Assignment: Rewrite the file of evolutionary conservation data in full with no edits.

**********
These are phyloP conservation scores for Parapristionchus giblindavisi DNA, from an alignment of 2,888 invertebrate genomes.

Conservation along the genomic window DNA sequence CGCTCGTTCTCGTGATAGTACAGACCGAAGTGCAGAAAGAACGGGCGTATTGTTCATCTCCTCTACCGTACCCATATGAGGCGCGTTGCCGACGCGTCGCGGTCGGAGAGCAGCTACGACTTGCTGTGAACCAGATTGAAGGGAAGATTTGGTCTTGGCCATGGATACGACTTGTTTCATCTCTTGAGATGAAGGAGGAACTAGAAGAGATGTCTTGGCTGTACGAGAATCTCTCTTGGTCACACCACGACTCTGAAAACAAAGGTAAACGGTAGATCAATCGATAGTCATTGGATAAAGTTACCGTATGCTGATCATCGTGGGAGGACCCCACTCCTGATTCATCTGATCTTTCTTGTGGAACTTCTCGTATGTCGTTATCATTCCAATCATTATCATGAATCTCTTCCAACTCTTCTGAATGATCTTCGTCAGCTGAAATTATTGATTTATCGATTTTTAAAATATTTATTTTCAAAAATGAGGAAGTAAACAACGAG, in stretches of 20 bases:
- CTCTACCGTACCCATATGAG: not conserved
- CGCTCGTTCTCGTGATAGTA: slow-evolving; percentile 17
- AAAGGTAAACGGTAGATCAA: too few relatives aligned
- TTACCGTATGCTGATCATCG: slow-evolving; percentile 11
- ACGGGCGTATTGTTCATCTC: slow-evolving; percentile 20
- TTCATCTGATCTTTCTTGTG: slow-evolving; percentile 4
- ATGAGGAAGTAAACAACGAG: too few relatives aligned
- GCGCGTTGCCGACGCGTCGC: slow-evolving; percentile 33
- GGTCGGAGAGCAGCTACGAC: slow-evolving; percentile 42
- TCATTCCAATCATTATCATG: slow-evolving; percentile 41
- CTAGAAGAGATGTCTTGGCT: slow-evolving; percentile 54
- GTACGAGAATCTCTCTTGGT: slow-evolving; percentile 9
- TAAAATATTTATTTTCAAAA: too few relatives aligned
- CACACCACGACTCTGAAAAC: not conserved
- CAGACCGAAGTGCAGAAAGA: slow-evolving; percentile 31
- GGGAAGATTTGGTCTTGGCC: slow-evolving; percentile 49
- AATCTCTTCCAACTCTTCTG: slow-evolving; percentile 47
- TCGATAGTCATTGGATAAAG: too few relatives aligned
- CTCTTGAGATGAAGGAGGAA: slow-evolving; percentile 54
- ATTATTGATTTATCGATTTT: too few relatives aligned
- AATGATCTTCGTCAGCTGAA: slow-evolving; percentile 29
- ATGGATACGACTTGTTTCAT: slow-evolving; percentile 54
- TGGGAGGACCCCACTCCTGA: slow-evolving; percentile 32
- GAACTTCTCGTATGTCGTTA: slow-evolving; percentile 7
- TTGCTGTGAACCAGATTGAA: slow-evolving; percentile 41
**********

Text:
These are phyloP conservation scores for Parapristionchus giblindavisi DNA, from an alignment of 2,888 invertebrate genomes.

Conservation along the genomic window DNA sequence CGCTCGTTCTCGTGATAGTACAGACCGAAGTGCAGAAAGAACGGGCGTATTGTTCATCTCCTCTACCGTACCCATATGAGGCGCGTTGCCGACGCGTCGCGGTCGGAGAGCAGCTACGACTTGCTGTGAACCAGATTGAAGGGAAGATTTGGTCTTGGCCATGGATACGACTTGTTTCATCTCTTGAGATGAAGGAGGAACTAGAAGAGATGTCTTGGCTGTACGAGAATCTCTCTTGGTCACACCACGACTCTGAAAACAAAGGTAAACGGTAGATCAATCGATAGTCATTGGATAAAGTTACCGTATGCTGATCATCGTGGGAGGACCCCACTCCTGATTCATCTGATCTTTCTTGTGGAACTTCTCGTATGTCGTTATCATTCCAATCATTATCATGAATCTCTTCCAACTCTTCTGAATGATCTTCGTCAGCTGAAATTATTGATTTATCGATTTTTAAAATATTTATTTTCAAAAATGAGGAAGTAAACAACGAG, in stretches of 20 bases:
- CTCTACCGTACCCATATGAG: not conserved
- CGCTCGTTCTCGTGATAGTA: slow-evolving; percentile 17
- AAAGGTAAACGGTAGATCAA: too few relatives aligned
- TTACCGTATGCTGATCATCG: slow-evolving; percentile 11
- ACGGGCGTATTGTTCATCTC: slow-evolving; percentile 20
- TTCATCTGATCTTTCTTGTG: slow-evolving; percentile 4
- ATGAGGAAGTAAACAACGAG: too few relatives aligned
- GCGCGTTGCCGACGCGTCGC: slow-evolving; percentile 33
- GGTCGGAGAGCAGCTACGAC: slow-evolving; percentile 42
- TCATTCCAATCATTATCATG: slow-evolving; percentile 41
- CTAGAAGAGATGTCTTGGCT: slow-evolving; percentile 54
- GTACGAGAATCTCTCTTGGT: slow-evolving; percentile 9
- TAAAATATTTATTTTCAAAA: too few relatives aligned
- CACACCACGACTCTGAAAAC: not conserved
- CAGACCGAAGTGCAGAAAGA: slow-evolving; percentile 31
- GGGAAGATTTGGTCTTGGCC: slow-evolving; percentile 49
- AATCTCTTCCAACTCTTCTG: slow-evolving; percentile 47
- TCGATAGTCATTGGATAAAG: too few relatives aligned
- CTCTTGAGATGAAGGAGGAA: slow-evolving; percentile 54
- ATTATTGATTTATCGATTTT: too few relatives aligned
- AATGATCTTCGTCAGCTGAA: slow-evolving; percentile 29
- ATGGATACGACTTGTTTCAT: slow-evolving; percentile 54
- TGGGAGGACCCCACTCCTGA: slow-evolving; percentile 32
- GAACTTCTCGTATGTCGTTA: slow-evolving; percentile 7
- TTGCTGTGAACCAGATTGAA: slow-evolving; percentile 41